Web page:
The Guardian: The UK has formally requested the status of “neutral observer” in the dispute over South China Sea islands. The Foreign Office says the diplomatic move, in an area where Britain has no direct territorial interests, is a routine intervention in international maritime affairs. But the timing of the request has prompted suggestions that Beijing has asked London to get involved as a potential go-between in the military standoff between China, the Philippines, other Asian nations and even the US. China is boycotting the hearing, alleging that the permanent court of arbitration in The Hague does not have jurisdiction to hear the issue.

  20. South China Sea Conflict
    New York Times and Telegraph
    The 27th Association of Southeast Asian Nations (ASEAN) summit concluded in Kuala Lumpur this weekend. The hope that a step forward would be made in this conflict has not happened. During this meeting, other matters were discussed but reporters noted that there was a tension between representatives of each country. We can assume that the reason for this is because everyones minds were focused on the South China Sea.
    This week there hasn't been much information on the South China Sea even though ASEAN took place. Manny suspected that this would be the case and they were right.
    In other news related things, there isn't much except for two:
    Philippines has acquired 2 new fighter jets since tensions are growing in the sea.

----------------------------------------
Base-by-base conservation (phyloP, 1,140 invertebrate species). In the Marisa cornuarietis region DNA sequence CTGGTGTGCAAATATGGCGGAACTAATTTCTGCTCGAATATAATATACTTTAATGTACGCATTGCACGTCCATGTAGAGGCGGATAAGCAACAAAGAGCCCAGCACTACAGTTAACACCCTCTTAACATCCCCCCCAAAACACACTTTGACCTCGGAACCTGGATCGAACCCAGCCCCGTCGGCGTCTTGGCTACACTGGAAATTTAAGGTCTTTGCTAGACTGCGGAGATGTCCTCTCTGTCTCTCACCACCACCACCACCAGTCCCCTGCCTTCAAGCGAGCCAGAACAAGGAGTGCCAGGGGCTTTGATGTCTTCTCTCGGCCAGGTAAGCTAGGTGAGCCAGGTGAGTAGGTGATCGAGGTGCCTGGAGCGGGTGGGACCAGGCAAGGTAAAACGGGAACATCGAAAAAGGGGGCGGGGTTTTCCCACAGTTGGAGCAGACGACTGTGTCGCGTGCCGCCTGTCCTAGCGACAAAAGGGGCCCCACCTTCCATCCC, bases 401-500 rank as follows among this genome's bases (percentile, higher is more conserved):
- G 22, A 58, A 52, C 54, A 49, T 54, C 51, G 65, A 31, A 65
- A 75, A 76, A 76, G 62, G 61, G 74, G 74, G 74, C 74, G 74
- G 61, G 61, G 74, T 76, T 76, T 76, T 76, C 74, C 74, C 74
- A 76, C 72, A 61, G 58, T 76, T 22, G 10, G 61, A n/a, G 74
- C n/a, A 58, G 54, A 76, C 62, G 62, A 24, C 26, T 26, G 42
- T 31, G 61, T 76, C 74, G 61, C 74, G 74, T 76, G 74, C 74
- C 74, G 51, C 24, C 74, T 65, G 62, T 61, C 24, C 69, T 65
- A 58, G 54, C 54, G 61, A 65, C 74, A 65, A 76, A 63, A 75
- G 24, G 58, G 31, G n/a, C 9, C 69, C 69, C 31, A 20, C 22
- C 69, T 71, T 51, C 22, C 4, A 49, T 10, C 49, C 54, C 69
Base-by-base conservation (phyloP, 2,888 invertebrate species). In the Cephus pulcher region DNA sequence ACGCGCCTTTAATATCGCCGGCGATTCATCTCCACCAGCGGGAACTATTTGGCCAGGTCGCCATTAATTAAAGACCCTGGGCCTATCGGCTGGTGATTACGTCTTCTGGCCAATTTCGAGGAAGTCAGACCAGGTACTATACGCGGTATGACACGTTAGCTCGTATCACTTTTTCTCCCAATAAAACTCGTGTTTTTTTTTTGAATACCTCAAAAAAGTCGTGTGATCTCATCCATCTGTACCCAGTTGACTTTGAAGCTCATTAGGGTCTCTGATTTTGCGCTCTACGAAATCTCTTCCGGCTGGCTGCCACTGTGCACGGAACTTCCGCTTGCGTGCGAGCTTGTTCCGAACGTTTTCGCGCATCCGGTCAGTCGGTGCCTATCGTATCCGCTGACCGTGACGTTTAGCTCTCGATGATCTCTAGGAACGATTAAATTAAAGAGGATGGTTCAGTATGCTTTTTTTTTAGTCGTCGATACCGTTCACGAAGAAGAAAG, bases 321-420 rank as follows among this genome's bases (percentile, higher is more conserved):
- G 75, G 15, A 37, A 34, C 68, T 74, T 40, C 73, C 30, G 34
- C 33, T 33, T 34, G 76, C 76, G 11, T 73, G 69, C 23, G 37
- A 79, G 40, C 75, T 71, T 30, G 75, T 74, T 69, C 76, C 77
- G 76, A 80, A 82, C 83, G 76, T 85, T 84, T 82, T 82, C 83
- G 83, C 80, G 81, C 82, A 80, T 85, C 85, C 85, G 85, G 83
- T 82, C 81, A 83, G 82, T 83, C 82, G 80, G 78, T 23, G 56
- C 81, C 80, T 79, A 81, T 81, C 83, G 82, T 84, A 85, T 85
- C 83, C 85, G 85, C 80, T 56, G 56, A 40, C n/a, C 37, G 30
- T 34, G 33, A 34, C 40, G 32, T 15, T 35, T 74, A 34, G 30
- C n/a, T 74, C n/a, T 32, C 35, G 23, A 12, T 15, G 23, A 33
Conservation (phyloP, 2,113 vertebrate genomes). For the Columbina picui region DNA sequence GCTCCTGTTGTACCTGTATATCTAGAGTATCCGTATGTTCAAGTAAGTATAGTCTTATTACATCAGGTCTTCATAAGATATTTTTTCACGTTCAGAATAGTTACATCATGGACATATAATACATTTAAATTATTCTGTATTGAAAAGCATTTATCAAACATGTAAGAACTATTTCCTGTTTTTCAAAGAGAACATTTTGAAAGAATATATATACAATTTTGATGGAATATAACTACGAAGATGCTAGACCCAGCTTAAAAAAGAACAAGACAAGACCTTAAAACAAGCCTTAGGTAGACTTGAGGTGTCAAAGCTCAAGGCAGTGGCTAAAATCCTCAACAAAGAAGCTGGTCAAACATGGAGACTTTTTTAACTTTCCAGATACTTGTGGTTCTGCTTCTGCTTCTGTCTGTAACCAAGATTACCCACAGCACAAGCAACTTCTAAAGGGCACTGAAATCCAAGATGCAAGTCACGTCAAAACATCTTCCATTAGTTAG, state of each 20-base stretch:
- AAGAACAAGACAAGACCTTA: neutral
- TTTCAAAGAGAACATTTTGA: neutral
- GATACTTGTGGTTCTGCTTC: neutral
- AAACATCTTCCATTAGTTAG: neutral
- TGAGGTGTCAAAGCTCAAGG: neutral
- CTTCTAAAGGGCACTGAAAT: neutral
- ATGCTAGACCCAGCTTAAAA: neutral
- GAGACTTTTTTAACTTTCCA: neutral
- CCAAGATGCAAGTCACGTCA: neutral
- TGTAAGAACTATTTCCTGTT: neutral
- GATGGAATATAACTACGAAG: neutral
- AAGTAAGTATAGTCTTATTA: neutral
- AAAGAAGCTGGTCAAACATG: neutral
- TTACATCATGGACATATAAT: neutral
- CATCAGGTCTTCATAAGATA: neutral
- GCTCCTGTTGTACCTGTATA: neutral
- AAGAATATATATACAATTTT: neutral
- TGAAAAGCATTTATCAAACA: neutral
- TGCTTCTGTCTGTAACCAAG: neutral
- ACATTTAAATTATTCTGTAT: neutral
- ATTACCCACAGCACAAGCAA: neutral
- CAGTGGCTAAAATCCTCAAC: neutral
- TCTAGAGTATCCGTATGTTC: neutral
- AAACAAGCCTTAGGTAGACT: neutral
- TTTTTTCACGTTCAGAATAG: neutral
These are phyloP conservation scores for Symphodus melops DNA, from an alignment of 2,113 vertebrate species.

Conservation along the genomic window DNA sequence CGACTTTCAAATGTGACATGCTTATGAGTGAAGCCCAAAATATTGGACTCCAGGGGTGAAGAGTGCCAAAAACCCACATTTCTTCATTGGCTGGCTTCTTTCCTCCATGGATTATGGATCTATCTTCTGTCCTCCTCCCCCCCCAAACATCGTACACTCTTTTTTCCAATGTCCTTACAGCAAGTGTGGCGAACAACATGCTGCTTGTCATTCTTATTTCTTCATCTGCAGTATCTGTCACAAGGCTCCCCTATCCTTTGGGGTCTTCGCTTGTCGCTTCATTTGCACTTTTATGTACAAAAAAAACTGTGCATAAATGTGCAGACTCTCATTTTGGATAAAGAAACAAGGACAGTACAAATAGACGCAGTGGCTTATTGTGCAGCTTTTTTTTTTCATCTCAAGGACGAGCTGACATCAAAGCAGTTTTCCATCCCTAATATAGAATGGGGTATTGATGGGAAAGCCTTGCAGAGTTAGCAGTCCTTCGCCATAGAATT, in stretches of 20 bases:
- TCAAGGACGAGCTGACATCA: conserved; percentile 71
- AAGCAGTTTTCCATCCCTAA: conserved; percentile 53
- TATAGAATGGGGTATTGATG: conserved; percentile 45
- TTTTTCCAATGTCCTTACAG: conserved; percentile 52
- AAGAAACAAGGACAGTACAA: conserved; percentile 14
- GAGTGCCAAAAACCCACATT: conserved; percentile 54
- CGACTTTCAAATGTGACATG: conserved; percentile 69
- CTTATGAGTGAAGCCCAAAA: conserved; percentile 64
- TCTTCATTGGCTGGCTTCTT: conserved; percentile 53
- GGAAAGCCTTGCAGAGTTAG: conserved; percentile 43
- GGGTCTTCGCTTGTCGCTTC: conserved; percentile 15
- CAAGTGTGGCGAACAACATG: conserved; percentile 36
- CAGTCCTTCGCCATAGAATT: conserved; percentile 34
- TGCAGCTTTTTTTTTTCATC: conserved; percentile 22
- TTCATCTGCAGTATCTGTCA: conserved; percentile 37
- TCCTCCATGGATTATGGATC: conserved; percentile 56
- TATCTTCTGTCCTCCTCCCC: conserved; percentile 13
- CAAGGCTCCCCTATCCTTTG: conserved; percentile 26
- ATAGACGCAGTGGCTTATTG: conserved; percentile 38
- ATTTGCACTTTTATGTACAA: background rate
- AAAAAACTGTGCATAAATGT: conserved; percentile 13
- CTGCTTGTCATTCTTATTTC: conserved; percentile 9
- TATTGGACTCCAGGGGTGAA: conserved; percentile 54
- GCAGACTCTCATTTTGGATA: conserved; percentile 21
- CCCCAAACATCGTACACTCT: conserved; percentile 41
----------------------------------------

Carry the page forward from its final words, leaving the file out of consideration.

China is displeased with the fact that Japan and the U.S. are having more and more training operation in the area.
    There is actually something I missed a few weeks ago and I'd wish to cover. It happened during the last week of October. The Hague has decided that they would listen to Philippines complaints on China in the South China Sea. This is big news because since 2013, the Philippines has demanded this and they finally got it. All countries are happy for this because this is a step forward in resolving the dispute.The court's decision will be presented in mid 2016. China has stated that they will not take into account the court's decision because they believe that they should not be involved.


  21. Follow up:

    Russia has suspended all flights towards and from Egypt even though there are 40000 Russian tourists in Egypt right now.

    Is there a pilot in the cockpit?:

    Recently a big problem has struck the Russian coalition concerning the Syrian war. A Russian plane was shot down over Turkey a member of the NATO organisation. As Reuters said: "the first known incident of its kind since the Cold War". This incident has stopped any diplomatic relationships between Russia and Turkey since then.